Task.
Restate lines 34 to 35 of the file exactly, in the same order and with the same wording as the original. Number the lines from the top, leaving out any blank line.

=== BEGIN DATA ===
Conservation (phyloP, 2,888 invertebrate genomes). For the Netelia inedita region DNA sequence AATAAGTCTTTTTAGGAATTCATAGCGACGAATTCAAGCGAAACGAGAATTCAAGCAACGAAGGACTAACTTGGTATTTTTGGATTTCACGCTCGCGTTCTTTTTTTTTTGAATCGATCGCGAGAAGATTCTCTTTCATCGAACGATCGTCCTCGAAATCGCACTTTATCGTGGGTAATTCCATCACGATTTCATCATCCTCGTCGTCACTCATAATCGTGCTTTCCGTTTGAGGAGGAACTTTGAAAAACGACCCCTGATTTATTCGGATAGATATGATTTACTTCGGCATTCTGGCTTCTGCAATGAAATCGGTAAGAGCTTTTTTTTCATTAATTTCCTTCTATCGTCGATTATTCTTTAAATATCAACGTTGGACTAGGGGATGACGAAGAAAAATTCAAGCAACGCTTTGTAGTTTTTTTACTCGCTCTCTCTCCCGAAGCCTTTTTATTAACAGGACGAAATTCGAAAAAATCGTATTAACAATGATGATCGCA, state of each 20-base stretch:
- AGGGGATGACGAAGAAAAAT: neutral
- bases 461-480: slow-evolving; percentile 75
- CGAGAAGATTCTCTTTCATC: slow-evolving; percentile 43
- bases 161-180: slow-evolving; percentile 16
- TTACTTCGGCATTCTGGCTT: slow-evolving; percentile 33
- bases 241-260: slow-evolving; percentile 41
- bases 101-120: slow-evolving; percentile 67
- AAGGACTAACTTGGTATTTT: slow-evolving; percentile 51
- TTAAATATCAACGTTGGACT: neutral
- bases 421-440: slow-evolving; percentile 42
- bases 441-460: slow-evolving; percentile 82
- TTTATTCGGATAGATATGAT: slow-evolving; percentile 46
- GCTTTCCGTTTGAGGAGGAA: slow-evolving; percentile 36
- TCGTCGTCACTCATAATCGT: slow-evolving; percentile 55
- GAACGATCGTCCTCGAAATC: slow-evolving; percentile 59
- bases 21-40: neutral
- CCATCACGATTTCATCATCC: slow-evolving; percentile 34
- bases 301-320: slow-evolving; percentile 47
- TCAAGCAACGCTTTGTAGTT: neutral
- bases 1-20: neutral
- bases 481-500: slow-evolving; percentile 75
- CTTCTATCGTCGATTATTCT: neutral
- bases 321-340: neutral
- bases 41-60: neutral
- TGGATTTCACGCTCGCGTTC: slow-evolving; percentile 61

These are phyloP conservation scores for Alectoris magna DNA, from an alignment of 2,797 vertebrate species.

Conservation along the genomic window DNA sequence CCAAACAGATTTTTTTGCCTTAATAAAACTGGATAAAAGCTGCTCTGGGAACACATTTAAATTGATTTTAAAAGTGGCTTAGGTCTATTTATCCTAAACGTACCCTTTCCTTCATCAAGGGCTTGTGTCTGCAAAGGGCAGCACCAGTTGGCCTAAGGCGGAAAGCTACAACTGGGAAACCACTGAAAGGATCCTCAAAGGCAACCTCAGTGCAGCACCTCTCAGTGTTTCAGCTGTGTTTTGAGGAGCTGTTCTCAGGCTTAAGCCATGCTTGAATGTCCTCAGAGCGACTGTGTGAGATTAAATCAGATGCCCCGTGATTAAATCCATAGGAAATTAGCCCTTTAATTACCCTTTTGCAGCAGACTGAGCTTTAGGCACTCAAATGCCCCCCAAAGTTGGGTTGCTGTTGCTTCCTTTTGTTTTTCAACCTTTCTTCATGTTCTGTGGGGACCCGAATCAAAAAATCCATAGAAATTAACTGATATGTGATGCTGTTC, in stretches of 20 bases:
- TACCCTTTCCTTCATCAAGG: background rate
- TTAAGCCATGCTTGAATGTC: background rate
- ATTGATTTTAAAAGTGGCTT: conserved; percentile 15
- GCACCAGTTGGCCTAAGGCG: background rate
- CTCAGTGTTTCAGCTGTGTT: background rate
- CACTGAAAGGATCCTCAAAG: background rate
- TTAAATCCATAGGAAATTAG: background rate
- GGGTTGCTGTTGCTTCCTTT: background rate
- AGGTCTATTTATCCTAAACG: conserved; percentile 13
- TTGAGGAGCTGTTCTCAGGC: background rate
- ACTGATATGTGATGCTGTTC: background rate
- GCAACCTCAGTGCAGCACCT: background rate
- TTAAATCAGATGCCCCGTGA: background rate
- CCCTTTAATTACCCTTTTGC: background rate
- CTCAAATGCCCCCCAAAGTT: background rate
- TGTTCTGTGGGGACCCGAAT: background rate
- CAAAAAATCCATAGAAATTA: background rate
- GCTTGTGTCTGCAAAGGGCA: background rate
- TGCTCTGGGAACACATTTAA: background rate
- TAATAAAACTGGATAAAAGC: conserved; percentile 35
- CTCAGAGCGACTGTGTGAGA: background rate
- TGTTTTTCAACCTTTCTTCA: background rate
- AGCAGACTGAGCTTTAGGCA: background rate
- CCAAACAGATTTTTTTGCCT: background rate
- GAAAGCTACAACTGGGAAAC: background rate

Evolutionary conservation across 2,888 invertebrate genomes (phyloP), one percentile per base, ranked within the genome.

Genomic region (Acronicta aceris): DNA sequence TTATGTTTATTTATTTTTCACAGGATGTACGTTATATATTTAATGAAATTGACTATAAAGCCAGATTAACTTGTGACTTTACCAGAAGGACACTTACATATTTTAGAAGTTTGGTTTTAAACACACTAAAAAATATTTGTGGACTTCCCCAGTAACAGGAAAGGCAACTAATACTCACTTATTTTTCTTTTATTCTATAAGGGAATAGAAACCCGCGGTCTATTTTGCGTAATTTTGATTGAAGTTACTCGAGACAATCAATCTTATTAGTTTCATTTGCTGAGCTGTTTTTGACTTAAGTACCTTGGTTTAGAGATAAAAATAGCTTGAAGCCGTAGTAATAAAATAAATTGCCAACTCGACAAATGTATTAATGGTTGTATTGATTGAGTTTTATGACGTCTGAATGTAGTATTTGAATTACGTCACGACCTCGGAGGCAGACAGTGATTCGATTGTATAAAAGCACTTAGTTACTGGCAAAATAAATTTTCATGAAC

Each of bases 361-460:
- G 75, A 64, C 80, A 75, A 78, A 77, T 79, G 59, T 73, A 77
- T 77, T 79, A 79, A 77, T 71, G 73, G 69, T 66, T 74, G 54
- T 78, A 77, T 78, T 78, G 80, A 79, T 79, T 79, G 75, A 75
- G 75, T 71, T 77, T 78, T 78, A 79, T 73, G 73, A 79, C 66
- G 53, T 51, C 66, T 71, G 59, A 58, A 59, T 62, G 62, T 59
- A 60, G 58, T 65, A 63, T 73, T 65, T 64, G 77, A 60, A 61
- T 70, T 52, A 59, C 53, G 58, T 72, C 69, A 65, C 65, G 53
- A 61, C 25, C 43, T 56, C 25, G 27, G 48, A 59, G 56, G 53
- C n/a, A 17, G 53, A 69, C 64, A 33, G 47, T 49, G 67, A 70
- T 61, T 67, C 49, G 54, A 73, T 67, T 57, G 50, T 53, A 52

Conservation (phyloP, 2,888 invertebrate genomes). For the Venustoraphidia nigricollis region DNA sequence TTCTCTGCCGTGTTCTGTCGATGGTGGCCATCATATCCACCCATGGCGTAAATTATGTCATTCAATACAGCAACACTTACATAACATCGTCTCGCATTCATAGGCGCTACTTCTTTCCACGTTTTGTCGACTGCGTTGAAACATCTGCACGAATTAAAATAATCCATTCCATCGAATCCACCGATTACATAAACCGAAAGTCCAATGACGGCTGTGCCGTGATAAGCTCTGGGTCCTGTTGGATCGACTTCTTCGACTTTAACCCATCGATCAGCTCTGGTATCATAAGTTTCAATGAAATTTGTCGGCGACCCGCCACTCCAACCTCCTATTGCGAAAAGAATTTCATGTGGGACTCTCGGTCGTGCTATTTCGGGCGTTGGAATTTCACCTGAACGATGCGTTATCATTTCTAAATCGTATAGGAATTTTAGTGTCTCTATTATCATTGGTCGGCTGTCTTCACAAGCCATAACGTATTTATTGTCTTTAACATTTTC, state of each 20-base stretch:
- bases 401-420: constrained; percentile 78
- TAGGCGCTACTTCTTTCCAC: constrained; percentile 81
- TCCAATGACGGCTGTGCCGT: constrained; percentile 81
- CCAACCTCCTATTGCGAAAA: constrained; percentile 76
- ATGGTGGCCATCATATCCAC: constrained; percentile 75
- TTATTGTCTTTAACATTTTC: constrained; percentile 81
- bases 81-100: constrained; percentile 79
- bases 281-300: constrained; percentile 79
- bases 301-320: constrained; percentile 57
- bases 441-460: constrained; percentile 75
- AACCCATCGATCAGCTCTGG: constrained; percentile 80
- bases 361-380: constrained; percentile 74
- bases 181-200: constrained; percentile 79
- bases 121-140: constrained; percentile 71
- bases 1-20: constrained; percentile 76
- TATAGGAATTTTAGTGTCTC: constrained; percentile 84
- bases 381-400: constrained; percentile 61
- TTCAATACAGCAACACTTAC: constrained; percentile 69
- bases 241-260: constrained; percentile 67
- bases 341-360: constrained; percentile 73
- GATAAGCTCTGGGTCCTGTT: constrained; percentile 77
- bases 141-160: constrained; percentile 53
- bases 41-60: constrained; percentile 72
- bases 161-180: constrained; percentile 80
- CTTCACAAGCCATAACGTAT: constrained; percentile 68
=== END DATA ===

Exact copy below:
- CACTGAAAGGATCCTCAAAG: background rate
- TTAAATCCATAGGAAATTAG: background rate